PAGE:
When Britain Turned Inward: The Impact of Interwar British Protection



Alan de Bromhead | Alan Fernihough | Markus Lampe | Kevin Hjortshøj O’Rourke | American Economic Review


Previous papers have looked at the interwar relationship between aggregate trade flows and the average tariff, and have found that interwar protection mattered less for the value of world trade than was traditionally thought. They have also explored the interwar relationship between trade bloc membership and bilateral trade flows, and concluded that trade blocs mattered less than traditionally thought as well.

In this paper we have estimated the impact of interwar UK trade policies on UK imports, using detailed information on trade and trade policy for 258 product categories. Our mean estimates suggest that the shift toward protection in 1931 and 1932 can account for about one-quarter of the decline in UK imports between 1929 and 1933, which is in line with previous results for the United States. However, we have also found that the shift toward protection, which was explicitly discriminatory, substantially increased the share of UK imports coming from the British Empire. Our mean estimates suggest that trade policy can explain over 70 percent of the increase in the Empire’s share of UK imports between 1930 and 1933. Other forces served to increase that share still further, but the impact of British protectionism was substantial. As late as 1938, trade policies can still account for over 50 percent of the shift toward Empire experienced since 1930.

What would we have found had we not had data on tariffs and trade for our 258 goods? What if we had only been able to calculate tariffs using more aggregate data? Calculating average tariffs by dividing tariff revenue by the value of imports is standard in the economic history literature, given the lack of uniform trade and tariff classifications in the past: as previously noted, it is what Irwin (1998a); Madsen (2001); and Estevadeordal, Frantz, and Taylor (2003) all do. Sometimes it has been done for broad categories of goods rather than imports as a whole (Lehmann and O’Rourke 2011); sometimes it has even been possible to calculate bilateral tariffs using the method (Albers 2017). Imagine that it were possible to compute such average tariff measures bilaterally, for each of our nine categories h used in the econometric analysis; or more realistically, given the data constraints of the period, for agricultural and non-agricultural goods;51 or even more realistically, just for aggregate imports. Table  3 presents the results that we would have obtained for 1933, looking just at the impact of tariffs, if we had only had data on trade and trade-weighted average tariffs at these three higher levels of aggregation.52 As can be seen, the results regarding the impact of tariffs on the total value of trade are essentially unaffected by the level of aggregation, since these depend above all on the upper level elasticity of substitution κ, which was in all cases estimated using aggregate data. However, the estimated impact of tariffs on the direction of trade falls as the level of aggregation increases: if we had used bilateral trade-weighted average tariff data in a one-good model we would have concluded that tariffs only accounted for 13 percent of the shift toward Empire, whereas in fact they accounted for over 50 percent.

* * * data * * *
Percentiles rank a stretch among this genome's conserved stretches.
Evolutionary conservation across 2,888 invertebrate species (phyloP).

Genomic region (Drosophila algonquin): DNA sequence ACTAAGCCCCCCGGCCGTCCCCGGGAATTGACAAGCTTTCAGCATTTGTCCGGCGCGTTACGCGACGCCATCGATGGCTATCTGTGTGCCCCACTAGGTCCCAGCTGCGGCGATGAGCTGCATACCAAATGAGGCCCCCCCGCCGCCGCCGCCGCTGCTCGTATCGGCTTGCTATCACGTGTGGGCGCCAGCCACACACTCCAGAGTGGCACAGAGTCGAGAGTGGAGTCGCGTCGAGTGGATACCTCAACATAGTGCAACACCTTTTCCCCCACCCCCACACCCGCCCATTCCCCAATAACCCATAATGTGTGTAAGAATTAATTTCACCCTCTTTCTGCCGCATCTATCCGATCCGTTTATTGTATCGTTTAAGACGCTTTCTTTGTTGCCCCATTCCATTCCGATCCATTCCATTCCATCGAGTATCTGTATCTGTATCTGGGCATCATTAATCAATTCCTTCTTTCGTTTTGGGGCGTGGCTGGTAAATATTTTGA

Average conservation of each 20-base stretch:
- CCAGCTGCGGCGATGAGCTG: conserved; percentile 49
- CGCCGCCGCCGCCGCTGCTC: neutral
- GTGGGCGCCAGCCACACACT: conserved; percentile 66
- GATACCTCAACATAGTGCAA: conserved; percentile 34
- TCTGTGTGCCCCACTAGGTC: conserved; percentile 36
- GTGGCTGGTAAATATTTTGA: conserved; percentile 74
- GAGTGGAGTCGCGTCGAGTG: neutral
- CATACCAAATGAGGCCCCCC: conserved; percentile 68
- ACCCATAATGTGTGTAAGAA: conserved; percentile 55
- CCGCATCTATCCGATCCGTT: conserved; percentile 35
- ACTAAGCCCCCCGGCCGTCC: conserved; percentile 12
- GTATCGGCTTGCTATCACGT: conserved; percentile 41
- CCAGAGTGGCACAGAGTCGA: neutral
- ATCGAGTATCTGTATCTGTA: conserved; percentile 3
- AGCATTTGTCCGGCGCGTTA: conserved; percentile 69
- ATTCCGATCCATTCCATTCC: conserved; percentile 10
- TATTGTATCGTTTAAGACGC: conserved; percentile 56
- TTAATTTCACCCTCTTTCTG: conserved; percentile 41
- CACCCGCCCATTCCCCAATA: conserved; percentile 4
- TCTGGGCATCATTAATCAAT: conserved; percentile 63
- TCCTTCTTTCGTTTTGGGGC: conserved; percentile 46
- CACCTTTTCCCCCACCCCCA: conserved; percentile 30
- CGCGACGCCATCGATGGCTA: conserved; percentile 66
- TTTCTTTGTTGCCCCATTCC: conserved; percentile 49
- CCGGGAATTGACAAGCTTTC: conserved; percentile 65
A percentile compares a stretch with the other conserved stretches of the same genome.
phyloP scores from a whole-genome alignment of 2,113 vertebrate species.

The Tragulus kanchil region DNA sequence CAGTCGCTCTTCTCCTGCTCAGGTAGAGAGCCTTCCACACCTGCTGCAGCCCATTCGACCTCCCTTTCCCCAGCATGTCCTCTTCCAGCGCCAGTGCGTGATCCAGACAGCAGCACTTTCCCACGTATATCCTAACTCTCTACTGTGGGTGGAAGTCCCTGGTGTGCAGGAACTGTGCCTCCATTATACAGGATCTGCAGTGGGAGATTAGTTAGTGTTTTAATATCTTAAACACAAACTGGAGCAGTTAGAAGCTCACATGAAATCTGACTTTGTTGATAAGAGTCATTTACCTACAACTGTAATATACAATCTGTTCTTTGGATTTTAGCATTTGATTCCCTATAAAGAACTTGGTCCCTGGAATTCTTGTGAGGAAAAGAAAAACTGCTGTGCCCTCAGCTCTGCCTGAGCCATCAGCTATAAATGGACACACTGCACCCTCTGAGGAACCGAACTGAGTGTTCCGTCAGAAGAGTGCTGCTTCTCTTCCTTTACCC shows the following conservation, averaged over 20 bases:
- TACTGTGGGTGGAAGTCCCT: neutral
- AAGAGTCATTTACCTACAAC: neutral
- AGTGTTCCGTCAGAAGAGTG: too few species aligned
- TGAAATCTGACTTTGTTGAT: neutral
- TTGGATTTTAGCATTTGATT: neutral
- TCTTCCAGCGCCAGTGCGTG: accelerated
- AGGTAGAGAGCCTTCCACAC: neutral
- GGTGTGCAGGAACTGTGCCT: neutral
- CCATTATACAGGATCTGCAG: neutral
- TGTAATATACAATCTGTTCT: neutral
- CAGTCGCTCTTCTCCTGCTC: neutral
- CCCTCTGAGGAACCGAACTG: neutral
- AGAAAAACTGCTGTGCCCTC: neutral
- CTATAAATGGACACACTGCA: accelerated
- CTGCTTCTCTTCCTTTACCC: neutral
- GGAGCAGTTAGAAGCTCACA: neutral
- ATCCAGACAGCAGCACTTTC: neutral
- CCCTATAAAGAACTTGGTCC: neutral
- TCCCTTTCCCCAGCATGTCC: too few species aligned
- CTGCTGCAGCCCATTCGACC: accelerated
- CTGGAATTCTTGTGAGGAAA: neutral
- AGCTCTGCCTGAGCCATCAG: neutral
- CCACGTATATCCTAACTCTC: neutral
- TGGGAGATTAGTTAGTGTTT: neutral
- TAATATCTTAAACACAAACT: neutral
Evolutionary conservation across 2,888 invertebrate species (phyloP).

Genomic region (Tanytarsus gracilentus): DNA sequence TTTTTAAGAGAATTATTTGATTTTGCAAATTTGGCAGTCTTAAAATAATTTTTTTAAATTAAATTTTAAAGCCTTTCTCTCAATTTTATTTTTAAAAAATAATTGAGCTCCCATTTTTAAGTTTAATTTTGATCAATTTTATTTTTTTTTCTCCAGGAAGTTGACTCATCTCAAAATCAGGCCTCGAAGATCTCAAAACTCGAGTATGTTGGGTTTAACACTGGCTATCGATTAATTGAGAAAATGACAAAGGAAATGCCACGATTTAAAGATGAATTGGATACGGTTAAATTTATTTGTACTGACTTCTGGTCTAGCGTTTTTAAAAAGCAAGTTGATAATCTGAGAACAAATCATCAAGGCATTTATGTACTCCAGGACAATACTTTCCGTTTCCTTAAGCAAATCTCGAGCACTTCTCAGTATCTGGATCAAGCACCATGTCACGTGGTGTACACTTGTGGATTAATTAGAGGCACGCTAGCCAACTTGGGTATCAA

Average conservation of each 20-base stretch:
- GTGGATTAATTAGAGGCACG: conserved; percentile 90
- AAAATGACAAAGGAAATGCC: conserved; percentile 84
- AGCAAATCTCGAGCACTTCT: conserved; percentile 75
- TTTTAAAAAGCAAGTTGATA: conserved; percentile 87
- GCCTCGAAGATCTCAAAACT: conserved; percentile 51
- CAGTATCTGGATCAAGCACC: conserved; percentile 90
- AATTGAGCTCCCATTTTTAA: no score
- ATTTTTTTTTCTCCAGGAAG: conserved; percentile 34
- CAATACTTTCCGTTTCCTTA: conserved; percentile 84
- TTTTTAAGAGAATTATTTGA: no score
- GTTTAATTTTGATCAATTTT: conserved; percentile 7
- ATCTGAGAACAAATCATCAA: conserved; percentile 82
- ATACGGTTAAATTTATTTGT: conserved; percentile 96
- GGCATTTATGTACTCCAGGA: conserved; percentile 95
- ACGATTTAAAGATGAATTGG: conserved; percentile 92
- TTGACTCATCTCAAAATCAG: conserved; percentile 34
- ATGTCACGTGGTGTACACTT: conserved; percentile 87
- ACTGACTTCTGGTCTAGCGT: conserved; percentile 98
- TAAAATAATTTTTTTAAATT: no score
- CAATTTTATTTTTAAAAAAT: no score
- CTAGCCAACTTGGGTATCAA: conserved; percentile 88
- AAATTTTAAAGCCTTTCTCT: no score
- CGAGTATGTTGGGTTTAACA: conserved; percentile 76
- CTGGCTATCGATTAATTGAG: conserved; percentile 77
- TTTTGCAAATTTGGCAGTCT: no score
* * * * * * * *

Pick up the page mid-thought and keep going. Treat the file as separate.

Methodologically, this paper suggests that there are advantages to using trade and trade policy data that are as disaggregated as possible, and looking at what trade blocs do, as opposed to simply looking at whether they exist. Historically, the paper suggests that discriminatory interwar trade policy mattered more for trade patterns than the previous cliometric literature has found. It certainly mattered a lot in the British case; whether what was true for the United Kingdom was true elsewhere is a question which we hope that future research will address.

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Alan de Bromhead is a Senior Lecturer in Economics at Queen’s University Belfast, and a research affiliate at the CEPR.

Alan Fernihough is a Senior Lecturer at Queen’s University Belfast’s Management School, and a Research Associate at Queen’s University Centre for Economic History. 

Markus Lampe is a Professor of Economic and Social History at Vienna University of Economics and Business.

Kevin Hjortshøj O’Rourke is a Professor of Economics at NYU Abu Dhabi, is a Member of the Royal Irish Academy, a Fellow of the British Academy, and a former Research Director of CEPR.

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